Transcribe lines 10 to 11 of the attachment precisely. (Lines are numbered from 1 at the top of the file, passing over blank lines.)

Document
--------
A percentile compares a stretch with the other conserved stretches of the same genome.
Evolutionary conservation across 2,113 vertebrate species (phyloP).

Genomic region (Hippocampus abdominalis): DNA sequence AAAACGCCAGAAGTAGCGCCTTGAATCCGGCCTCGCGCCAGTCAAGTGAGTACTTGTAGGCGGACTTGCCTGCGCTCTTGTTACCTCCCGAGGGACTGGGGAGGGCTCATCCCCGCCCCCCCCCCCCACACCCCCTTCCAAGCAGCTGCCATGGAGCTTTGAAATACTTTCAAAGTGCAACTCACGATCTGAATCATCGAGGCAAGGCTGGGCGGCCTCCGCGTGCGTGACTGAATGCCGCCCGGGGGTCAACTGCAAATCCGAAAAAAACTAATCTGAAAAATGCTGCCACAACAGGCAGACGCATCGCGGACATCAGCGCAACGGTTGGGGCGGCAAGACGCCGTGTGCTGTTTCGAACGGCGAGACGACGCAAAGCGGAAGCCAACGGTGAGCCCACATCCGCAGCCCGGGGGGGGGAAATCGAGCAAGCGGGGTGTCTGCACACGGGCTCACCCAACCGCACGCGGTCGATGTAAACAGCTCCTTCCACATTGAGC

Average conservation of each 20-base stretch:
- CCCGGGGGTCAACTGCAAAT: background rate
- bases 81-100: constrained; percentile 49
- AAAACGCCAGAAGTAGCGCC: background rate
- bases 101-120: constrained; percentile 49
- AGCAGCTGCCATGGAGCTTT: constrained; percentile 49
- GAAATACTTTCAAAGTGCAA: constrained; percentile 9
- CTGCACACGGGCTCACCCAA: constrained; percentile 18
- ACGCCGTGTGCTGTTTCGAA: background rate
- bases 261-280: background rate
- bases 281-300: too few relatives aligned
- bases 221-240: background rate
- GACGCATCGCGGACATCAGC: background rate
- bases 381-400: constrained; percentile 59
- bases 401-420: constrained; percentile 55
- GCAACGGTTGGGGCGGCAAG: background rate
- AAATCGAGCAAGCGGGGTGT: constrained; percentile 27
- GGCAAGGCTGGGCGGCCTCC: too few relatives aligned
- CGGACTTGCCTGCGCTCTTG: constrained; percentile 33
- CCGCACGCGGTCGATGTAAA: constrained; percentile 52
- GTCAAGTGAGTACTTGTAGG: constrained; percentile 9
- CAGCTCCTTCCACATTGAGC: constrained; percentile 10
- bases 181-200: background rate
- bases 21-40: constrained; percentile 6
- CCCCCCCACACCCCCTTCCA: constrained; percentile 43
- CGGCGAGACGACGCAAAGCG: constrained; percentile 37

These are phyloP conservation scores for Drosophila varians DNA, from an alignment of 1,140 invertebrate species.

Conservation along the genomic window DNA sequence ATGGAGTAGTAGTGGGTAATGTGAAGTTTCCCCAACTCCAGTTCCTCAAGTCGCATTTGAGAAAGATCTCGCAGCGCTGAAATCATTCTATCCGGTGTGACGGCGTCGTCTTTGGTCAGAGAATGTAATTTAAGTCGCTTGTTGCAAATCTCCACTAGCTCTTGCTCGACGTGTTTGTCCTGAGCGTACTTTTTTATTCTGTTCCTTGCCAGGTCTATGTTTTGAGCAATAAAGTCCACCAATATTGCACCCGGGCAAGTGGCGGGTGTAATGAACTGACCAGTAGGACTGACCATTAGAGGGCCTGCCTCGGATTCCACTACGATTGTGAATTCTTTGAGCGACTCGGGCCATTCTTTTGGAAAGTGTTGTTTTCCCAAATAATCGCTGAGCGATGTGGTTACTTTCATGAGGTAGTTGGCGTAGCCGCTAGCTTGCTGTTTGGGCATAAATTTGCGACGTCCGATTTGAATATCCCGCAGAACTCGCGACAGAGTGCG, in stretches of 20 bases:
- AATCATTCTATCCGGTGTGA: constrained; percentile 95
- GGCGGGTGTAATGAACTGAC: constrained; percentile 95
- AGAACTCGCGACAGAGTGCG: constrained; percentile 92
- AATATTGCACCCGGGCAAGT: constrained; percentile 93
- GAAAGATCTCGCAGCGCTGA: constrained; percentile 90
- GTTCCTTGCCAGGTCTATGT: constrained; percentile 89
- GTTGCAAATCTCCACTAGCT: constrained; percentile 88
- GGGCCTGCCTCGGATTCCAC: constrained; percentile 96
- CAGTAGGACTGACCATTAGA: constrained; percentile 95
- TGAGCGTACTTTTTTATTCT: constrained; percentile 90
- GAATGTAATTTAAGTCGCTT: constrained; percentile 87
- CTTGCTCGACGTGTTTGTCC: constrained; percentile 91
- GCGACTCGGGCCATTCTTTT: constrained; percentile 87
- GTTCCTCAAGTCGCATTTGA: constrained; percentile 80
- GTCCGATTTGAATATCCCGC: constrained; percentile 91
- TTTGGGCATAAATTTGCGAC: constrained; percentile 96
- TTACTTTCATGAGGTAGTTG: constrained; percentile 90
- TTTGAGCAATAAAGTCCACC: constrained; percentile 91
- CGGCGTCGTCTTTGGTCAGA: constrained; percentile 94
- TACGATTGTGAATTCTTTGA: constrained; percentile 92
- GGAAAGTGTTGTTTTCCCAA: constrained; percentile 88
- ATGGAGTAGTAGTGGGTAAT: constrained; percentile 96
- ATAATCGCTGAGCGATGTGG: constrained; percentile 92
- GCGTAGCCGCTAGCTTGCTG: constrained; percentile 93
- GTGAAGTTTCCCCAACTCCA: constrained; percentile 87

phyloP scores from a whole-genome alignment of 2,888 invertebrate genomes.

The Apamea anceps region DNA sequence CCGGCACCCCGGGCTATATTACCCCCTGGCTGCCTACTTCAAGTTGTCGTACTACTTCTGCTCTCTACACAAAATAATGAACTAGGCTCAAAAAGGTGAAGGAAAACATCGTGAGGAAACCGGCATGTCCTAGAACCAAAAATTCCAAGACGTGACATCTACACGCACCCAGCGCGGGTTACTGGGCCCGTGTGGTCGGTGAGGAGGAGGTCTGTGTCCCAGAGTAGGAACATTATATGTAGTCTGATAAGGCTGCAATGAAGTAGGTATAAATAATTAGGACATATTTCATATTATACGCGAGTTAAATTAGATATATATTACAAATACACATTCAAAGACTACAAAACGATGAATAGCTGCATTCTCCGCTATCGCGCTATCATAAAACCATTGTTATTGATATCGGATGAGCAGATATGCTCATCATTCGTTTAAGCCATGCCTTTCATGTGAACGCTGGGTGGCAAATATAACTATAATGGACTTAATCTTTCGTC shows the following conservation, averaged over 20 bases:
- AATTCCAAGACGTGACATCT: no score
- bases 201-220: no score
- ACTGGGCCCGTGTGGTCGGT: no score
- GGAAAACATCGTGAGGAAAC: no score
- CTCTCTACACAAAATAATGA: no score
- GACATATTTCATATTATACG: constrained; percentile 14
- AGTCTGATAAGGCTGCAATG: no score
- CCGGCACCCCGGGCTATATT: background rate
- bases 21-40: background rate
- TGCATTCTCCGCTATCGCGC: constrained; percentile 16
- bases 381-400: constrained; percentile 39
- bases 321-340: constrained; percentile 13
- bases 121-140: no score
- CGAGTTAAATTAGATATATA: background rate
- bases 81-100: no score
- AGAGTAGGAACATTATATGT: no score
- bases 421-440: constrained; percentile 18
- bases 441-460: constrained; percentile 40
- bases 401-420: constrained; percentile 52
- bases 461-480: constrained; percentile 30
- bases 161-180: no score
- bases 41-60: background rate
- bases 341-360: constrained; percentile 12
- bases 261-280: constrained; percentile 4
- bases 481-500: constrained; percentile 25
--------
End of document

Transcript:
- GAAATACTTTCAAAGTGCAA: constrained; percentile 9
- CTGCACACGGGCTCACCCAA: constrained; percentile 18